As for which illustration I prefer, well, I'm going to go with the North American iteration this time. The piece of art chosen for the Japanese release is undeniably beautiful, but I think the North American image works better as a cover. (Minus the rather lame "playable in 2D and 3D" reminder, of course.)

See also: Previous 'Which Box Art is Better?' posts

Wednesday, May 04, 2011

My Famicom 'Pulse Line' cart collection is complete

After finally acquiring copies of Baseball and Golf, my collection of Famicom "Pulse Line" carts is complete.

Granted, not all of them are of the "complete-in-box" variety, but such copies of Donkey Kong Jr. Math and Popeye English are both hard to come by and expensive.

The photo above features 11 of the 14 "Pulse Line" carts Nintendo released at the beginning of the Famicom's lifetime: Baseball, Donkey Kong, Donkey Kong Jr., Donkey Kong 3, Golf, Gomoku Narabe Renju, Mah-Jong, Mario Bros., Pinball, Popeye and Tennis.

I left out Devil World because its box is bigger than the others.

For another photo of my Famicom "Pulse Line" collection, go here. Also, close-up shots of Baseball and Golf can be seen here and here.

So, where's the Castle Crashers 'Pink Knight Pack' for XBLA?

One of the many Xbox Live Arcade games I've been eyeing up for some time--along with Costume Quest, Limbo, Super Meat Boy and a few others--is Castle Crashers.

I've held off on buying the colorful beat 'em up, developed by The Behemoth, for one reason and one reason only: I'm waiting for the "Pink Knight Pack," which allows gamers to play as the oh-so-fabulous Pink Knight and has been available to owners of the PS3 version since early February, to be released.

According to a moderator on The Behemoth's community forums, the company is working on it. "We warned you that it would not be a fast addition," the moderator commented on Aug. 13. "There is a lot of work to be done to do a Title Update! Rest assured ... it is coming."

And as soon as that day arrives, I'll give the folks at The Behemoth the 1,200 Microsoft Points needed to buy their game.

See also: 'I guess this means I'm going to have to get Castle Crashers soon'

Tuesday, May 03, 2011

This ain't yo' mama's version of the Super Mario Bros. theme

Are these guys--the ones who make up the bluegrass group, The Cleverlys--for real? Based on their name and the bio on their website, I'm not so sure, but I don't really care.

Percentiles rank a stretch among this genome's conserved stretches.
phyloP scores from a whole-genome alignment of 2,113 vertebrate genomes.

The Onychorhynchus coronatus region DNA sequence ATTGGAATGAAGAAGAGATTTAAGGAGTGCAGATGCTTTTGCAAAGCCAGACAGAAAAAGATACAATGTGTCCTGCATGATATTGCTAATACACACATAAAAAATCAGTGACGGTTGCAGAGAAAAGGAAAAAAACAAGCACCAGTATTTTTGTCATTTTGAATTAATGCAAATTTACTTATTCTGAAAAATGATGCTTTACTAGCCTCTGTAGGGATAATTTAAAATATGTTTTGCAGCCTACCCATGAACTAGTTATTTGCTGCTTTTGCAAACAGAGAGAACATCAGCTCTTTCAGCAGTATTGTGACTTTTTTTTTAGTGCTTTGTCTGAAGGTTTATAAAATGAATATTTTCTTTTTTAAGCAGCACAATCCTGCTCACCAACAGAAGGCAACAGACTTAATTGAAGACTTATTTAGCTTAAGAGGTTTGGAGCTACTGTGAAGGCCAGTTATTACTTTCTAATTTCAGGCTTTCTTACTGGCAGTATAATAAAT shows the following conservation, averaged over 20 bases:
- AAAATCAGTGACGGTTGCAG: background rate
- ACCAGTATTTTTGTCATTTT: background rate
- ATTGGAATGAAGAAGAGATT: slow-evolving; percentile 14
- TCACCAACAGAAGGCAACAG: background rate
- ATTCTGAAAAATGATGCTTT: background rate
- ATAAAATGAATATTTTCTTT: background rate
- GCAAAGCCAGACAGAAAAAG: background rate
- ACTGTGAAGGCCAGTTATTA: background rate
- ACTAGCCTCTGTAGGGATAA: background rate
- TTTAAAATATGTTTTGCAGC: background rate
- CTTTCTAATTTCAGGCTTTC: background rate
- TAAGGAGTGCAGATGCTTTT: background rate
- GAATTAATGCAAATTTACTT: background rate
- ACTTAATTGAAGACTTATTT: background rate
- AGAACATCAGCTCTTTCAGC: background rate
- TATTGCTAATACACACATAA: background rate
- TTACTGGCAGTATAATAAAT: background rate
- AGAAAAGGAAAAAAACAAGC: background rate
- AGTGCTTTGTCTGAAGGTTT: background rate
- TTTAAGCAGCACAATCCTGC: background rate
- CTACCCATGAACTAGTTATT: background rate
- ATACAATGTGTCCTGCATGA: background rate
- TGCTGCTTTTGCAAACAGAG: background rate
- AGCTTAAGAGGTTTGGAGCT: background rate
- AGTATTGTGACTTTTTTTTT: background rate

What I do care about is that they play a mean version of the Super Mario Bros. theme song.

To hear more of their stuff, including this rather awesome cover of Beyoncé's "Single Ladies (Put A Ring On It)," check out their official YouTube channel.


Yet another LEGO Pokémon post

You know what really impresses me about Filip Johannes Felberg's LEGO Pokémon? I find some of them to be more attractive and interesting than their two-dimensional counterparts in Pokémon Black and White.

That's especially true when it comes to Felberg's latest batch of LEGO Pokémon. I've never been much of a fan of Ferroseed and Woobat, for instance, but I'm quite fond of their blocky, three-dimensional forms.

See also: 'More LEGO Pokémon, anyone?' and 'Man, those Pokémon are blocky!'

Monday, May 02, 2011

8-bit Bulletproof

I wouldn't say this chiptune cover--produced by someone who calls him/herself Jump-Catch-Mushroom--of English electropop duo La Roux's "Bulletproof" is better than the original, but it's still worth a few listens.

Here is the video created for the original version of the song, by the way, in case any of you want to compare and contrast.


Fabulous flash game alert: Haunt the House

Anyone looking for a lovely little time waster would do well to check out The Super Flash Bros' wonderfully charming--thanks in large part to Adam Vian's art--Haunt the House.

The premise is pretty simple: You're a ghost who wants to rid your house of a pack of (30) noisy partiers. To do that, you'll have to possess lighting fixtures, pictures, pieces of furniture and more until they're so scared they race out the front door.

Don't frighten the partiers too much, though, or they'll freak out and do something stupid--like jump out the nearest window.

Play Haunt the House here.


My Pier Solar replacement cartridge has arrived!

Actually, it arrived on Saturday, but since I rarely publish posts on the weekend this is the first chance I've had to say anything about it.

I hate to say this, but I wasn't all that sure the guys at WaterMelon were going to keep their word and send me a replacement cart. A part of me thought I had been scammed, although in retrospect I guess that was kind of a silly thought to have considering I did receive the professionally produced case and manual.

As for when I'm finally going to be able to play this homebrew RPG, well, that'll probably have to wait until I can get my parents to ship me my Genesis or until I buy a Sega CDX (a sexy little system that I've wanted for quite some time).

For more information on Pier Solar, read this post or this post--or go to the game's official site, where you can order a copy, too, if you so choose.